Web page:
A great Persian dish of soft roasted aubergine in tomato and garlic sauce, with eggs cooked into it at the last minute. Ideal for making as part of a mezze meal.
3 large aubergines
vegetable or olive oil, for frying
1 bulb garlic, cloves peeled and thinly sliced
½ tsp turmeric
3 large ripe tomatoes, quartered
2 tbsp tomato purée
½ tsp caster sugar
1½ tsp crushed sea salt
2 large free-range eggs, beaten
small handful of broken walnut pieces, to garnish
Persian flatbread, to serve
The most authentic way to prepare the aubergines is to blister them whole over an open flame (either on a barbecue or over a domestic gas hob) until blackened and the flesh has softened right through to the centre. Alternatively, to bake them, preheat the oven to 220C/425F/Gas 7. Place the aubergines in a roasting tin and roast them whole in the oven 40-45 minutes.
Meanwhile put a good drizzle of oil in a large frying pan over a medium heat and slowly cook the garlic slices, ensuring you cook them through rather than simply browning them. If they start to go brown too quickly, take the pan off the heat and allow the residual heat to cook them through, if necessary. Once the garlic begins to brown around the edges, stir in the turmeric. Add the tomatoes to the pan and cook for about 15-20 minutes, or until they break down and are cooked through, then turn off the heat and set the pan aside.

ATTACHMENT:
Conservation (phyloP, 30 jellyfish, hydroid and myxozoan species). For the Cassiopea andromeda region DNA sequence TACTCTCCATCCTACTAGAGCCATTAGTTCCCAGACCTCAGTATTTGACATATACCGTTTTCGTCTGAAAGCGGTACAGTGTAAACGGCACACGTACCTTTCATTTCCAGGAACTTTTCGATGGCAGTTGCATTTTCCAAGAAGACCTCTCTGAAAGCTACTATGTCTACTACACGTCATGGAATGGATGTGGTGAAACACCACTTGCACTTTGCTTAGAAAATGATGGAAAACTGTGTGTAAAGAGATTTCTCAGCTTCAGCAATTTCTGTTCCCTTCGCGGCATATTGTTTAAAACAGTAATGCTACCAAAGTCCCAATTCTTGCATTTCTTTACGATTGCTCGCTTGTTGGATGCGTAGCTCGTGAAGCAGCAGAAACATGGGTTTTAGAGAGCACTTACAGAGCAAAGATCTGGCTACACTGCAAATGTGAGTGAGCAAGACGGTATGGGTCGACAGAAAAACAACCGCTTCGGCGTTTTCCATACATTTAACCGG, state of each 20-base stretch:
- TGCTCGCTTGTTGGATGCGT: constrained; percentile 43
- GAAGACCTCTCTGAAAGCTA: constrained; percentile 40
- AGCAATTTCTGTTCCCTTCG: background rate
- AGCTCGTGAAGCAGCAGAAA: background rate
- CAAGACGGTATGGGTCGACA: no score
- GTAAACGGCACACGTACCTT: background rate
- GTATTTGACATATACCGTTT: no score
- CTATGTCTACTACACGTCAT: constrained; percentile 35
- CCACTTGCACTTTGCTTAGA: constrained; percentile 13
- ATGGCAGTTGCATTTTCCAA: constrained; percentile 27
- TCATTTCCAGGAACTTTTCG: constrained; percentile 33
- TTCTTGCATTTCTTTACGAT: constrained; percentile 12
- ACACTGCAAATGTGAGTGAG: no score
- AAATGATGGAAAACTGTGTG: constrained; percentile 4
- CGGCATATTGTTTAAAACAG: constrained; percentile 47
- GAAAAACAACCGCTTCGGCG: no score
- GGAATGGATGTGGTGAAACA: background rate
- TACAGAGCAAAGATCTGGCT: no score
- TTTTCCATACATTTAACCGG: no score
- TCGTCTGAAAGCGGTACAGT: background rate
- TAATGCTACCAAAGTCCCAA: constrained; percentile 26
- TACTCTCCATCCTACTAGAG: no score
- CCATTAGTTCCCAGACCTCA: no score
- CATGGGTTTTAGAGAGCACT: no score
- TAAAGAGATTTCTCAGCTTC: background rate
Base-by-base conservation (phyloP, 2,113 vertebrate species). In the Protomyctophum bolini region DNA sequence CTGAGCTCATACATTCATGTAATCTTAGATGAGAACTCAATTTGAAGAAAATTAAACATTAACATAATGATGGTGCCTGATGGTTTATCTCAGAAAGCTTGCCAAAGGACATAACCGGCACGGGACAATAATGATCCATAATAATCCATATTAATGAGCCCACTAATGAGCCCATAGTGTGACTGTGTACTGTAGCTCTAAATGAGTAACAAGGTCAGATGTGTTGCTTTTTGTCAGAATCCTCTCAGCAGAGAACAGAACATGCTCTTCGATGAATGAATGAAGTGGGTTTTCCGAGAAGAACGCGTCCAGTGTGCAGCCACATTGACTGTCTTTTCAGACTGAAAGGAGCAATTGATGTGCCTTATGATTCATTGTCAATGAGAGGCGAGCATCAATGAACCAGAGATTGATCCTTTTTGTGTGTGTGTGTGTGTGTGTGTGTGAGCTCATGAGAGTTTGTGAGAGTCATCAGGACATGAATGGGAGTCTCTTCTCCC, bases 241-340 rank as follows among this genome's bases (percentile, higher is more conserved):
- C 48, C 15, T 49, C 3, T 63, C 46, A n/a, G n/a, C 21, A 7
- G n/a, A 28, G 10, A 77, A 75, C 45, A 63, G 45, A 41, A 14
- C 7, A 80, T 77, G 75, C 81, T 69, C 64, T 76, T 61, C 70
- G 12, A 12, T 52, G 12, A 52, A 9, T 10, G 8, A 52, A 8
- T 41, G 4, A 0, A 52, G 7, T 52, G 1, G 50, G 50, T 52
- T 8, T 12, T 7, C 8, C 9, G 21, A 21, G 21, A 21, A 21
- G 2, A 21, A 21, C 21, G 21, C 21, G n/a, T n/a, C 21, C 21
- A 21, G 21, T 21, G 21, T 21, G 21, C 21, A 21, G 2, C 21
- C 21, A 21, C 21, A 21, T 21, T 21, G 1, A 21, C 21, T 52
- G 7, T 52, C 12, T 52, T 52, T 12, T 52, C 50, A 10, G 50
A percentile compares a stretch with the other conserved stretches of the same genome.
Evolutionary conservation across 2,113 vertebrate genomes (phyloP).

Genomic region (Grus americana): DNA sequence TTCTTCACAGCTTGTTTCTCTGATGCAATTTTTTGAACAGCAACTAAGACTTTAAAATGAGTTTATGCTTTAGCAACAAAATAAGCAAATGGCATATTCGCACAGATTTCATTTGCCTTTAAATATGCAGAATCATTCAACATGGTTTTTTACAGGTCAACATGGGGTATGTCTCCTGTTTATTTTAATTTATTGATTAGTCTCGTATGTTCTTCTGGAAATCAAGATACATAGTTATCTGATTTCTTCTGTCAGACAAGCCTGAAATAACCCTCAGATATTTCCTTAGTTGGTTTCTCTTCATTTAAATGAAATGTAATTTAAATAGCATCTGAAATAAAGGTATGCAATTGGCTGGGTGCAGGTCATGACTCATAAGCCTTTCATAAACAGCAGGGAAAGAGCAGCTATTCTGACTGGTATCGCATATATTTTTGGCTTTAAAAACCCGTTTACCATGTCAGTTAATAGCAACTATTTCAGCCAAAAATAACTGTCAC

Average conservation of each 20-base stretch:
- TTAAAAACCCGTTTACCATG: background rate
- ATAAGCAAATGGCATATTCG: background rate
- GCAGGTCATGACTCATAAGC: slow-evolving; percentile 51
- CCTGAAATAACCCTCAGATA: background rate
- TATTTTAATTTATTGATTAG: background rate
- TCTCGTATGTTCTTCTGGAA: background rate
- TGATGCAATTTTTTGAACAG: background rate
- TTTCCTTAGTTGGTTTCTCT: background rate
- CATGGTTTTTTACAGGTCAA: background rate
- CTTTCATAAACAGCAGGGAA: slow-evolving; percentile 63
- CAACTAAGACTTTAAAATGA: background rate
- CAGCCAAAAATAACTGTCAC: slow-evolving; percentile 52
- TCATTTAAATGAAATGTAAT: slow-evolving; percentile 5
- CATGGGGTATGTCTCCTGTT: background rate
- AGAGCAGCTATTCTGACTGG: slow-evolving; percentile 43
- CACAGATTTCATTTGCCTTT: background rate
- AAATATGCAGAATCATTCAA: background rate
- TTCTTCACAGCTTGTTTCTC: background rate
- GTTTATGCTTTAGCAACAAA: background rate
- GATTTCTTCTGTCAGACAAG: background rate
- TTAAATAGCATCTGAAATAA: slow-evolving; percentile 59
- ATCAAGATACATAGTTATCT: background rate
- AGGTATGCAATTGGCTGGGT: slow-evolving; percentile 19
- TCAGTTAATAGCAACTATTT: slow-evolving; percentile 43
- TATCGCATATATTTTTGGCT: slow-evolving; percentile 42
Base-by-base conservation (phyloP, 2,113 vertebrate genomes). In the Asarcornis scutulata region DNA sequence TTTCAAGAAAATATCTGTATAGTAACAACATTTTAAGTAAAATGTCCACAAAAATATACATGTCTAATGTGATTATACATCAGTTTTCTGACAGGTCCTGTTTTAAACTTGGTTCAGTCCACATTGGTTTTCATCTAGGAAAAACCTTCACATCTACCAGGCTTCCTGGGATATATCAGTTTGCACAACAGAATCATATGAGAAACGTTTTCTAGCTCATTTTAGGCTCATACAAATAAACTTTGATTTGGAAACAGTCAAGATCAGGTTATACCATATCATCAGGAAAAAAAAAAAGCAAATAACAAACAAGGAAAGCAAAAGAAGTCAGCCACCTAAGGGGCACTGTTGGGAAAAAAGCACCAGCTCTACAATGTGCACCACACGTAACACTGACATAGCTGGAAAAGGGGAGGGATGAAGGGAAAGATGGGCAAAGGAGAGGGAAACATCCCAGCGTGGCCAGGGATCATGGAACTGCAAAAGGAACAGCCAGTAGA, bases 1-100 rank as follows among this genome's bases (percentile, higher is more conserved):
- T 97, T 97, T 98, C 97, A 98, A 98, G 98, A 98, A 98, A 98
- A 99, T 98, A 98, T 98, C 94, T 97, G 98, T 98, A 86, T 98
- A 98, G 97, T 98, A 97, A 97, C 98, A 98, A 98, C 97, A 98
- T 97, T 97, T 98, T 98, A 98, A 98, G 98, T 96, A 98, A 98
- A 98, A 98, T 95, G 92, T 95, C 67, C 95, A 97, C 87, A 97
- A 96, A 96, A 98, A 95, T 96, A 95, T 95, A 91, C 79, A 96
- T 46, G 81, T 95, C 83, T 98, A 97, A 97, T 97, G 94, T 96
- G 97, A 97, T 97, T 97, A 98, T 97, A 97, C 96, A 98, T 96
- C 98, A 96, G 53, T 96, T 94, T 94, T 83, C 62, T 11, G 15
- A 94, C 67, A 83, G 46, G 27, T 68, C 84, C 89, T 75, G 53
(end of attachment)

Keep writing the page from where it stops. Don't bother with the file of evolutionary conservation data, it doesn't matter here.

Once the aubergines are cooked, score the aubergine skin from stalk to base and scoop out the flesh using a large spoon. Stir this into the garlic and tomatoes. Place the pan over a medium-high heat and cook through for a few minutes, mashing a little as you go. Lastly, add the tomato purée, sugar and sea salt, stir well and cook for a further 6-8 minutes, stirring occasionally to prevent the mixture from browning.
Make lots of little holes in the aubergine mixture and pour the beaten eggs straight into the pan, but do not stir in the egg. You want to ensure the eggs are cooking and solidifying before you incorporate them, they take about 5-6 minutes to become opaque. Once cooked, give the mixture one final stir and remove the pan from the heat. Leave the mixture to cool for 20 minutes, as this dish is best served warm rather than piping hot. Garnish with walnut pieces and serve with flatbread.
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James Martin presents with help from top chefs Lee Westcott and Paul Ainsworth.